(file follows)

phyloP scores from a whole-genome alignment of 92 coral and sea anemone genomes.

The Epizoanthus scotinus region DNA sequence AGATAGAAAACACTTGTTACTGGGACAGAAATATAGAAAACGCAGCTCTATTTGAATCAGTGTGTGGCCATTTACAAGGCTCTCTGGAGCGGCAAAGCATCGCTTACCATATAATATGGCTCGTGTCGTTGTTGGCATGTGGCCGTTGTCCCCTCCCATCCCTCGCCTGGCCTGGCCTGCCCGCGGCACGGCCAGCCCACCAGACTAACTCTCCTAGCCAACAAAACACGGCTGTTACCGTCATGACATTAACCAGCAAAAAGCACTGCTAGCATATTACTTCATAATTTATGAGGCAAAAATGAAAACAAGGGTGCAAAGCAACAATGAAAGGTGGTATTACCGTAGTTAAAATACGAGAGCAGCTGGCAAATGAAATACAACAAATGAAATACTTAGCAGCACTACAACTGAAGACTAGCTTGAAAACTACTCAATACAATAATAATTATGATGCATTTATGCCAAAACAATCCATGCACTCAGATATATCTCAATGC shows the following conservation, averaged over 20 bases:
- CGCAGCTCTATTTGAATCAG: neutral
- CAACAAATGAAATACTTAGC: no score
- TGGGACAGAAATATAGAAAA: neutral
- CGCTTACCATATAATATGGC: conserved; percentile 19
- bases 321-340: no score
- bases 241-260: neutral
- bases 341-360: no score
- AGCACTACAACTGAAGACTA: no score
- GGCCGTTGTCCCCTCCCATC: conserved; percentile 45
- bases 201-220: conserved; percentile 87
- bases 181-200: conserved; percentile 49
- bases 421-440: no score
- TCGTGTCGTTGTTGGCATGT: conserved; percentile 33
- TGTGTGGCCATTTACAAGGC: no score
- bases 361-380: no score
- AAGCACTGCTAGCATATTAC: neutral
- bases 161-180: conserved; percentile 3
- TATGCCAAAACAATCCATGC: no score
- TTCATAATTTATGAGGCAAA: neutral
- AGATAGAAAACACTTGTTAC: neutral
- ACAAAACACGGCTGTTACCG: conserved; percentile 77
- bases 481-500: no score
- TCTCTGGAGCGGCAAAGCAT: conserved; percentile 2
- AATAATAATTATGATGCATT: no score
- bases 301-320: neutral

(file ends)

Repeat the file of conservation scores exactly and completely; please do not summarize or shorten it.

phyloP scores from a whole-genome alignment of 92 coral and sea anemone genomes.

The Epizoanthus scotinus region DNA sequence AGATAGAAAACACTTGTTACTGGGACAGAAATATAGAAAACGCAGCTCTATTTGAATCAGTGTGTGGCCATTTACAAGGCTCTCTGGAGCGGCAAAGCATCGCTTACCATATAATATGGCTCGTGTCGTTGTTGGCATGTGGCCGTTGTCCCCTCCCATCCCTCGCCTGGCCTGGCCTGCCCGCGGCACGGCCAGCCCACCAGACTAACTCTCCTAGCCAACAAAACACGGCTGTTACCGTCATGACATTAACCAGCAAAAAGCACTGCTAGCATATTACTTCATAATTTATGAGGCAAAAATGAAAACAAGGGTGCAAAGCAACAATGAAAGGTGGTATTACCGTAGTTAAAATACGAGAGCAGCTGGCAAATGAAATACAACAAATGAAATACTTAGCAGCACTACAACTGAAGACTAGCTTGAAAACTACTCAATACAATAATAATTATGATGCATTTATGCCAAAACAATCCATGCACTCAGATATATCTCAATGC shows the following conservation, averaged over 20 bases:
- CGCAGCTCTATTTGAATCAG: neutral
- CAACAAATGAAATACTTAGC: no score
- TGGGACAGAAATATAGAAAA: neutral
- CGCTTACCATATAATATGGC: conserved; percentile 19
- bases 321-340: no score
- bases 241-260: neutral
- bases 341-360: no score
- AGCACTACAACTGAAGACTA: no score
- GGCCGTTGTCCCCTCCCATC: conserved; percentile 45
- bases 201-220: conserved; percentile 87
- bases 181-200: conserved; percentile 49
- bases 421-440: no score
- TCGTGTCGTTGTTGGCATGT: conserved; percentile 33
- TGTGTGGCCATTTACAAGGC: no score
- bases 361-380: no score
- AAGCACTGCTAGCATATTAC: neutral
- bases 161-180: conserved; percentile 3
- TATGCCAAAACAATCCATGC: no score
- TTCATAATTTATGAGGCAAA: neutral
- AGATAGAAAACACTTGTTAC: neutral
- ACAAAACACGGCTGTTACCG: conserved; percentile 77
- bases 481-500: no score
- TCTCTGGAGCGGCAAAGCAT: conserved; percentile 2
- AATAATAATTATGATGCATT: no score
- bases 301-320: neutral